BlackBerry reportedly rejected proposals for individual assets in favour of a deal that serves the interest of all stakeholders
BlackBerry reportedly rejected advances for individual parts of the company as it believed a break up was not in the best interests of all stakeholders, including customers, employees and suppliers, not just shareholders.
Microsoft and Apple both apparently expressed an interest in the struggling Canadian manufacturer’s intellectual property and patent portfolio, while Cisco, Google and Lenovo all held discussions about acquiring some of BlackBerry’s assets.
However the BlackBerry board of directors feared that a sale of individual parts of the company could cause other assets to decline in value, while shutting down some of its business could create liabilities, such as its commitments to suppliers.
It felt that a sale of the entire company to Fairfax Holdings was the best option, but when that fell through, apparently due to concerns about the structure of a deal according to Fairfax CEO Prem Watsa, the financing deal it agreed with a number of private companies offered the most certainty.
BlackBerry announced last week it had abandoned its search for a buyer and would instead raise $1 billion in fresh financing from a variety of companies, including Fairfax, although it could be tempted to entertain a takeover bid in the future.
The list of investors was revealed in a government filing and shows that the largest single investor is Canso Investment Council, which is stumping up $300 million, with Fairfax the second largest with $250 million.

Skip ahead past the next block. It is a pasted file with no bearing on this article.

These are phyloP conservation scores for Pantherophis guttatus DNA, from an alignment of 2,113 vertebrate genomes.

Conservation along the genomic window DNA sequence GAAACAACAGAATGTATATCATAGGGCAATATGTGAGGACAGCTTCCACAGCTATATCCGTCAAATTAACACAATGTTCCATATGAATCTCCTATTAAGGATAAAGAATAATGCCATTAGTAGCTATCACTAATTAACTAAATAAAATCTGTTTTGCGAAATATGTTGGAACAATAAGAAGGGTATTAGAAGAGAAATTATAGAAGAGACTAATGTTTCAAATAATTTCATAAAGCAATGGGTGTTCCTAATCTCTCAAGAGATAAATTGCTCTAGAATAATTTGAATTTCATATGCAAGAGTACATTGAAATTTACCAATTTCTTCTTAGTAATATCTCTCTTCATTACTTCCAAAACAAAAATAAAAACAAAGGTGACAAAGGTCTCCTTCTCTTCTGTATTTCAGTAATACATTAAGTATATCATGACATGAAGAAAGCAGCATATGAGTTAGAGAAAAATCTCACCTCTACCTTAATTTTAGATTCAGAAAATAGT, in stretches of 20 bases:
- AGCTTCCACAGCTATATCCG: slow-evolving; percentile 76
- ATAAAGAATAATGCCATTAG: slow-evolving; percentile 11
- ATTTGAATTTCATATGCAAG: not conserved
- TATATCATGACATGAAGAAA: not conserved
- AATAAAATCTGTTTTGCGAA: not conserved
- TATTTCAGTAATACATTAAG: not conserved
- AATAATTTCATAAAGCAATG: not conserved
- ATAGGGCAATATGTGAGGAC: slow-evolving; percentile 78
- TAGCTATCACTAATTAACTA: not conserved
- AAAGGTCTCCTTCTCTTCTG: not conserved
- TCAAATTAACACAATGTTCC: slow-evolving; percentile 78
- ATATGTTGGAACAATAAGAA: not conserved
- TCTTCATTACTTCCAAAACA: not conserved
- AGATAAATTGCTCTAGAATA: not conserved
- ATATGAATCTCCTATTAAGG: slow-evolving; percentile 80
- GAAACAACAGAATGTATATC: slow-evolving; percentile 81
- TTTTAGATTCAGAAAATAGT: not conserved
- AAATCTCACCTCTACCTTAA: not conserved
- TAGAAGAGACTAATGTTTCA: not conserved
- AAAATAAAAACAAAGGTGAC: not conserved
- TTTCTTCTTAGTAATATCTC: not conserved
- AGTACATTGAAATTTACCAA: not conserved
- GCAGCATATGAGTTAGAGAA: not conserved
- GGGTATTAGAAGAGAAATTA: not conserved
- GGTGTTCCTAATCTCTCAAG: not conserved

Other investors include Power’s Mackenzie Financial division, Markel Corp, Qatar Holding and Brookfield, all of whom are pledging between $200 million and $50 million. BlackBerry said it no longer plans to sell the company, but if it is taken over within 30 days of the deal closing, investors will be paid a combined $135 million.
Watsa attributed much of the optimism to the appointment of John Chen, who will serve as the executive chair and interim chief executive of BlackBerry in the wake of the departure of Thorsten Heins.
Chen previously took over Sybase, an enterprise and services company that was sold in 2010 for six times of what it was worth when he first assumed the role, and it is hoped he can work similar magic at BlackBerry. Chen will receive a pay package that includes restricted shares worth $85 million, but he must stay for five years in order to receive all of it in an effort to make him think like a long-term shareholder.
BlackBerry has had a bumpy year! Try our 2013 BlackBerry quiz!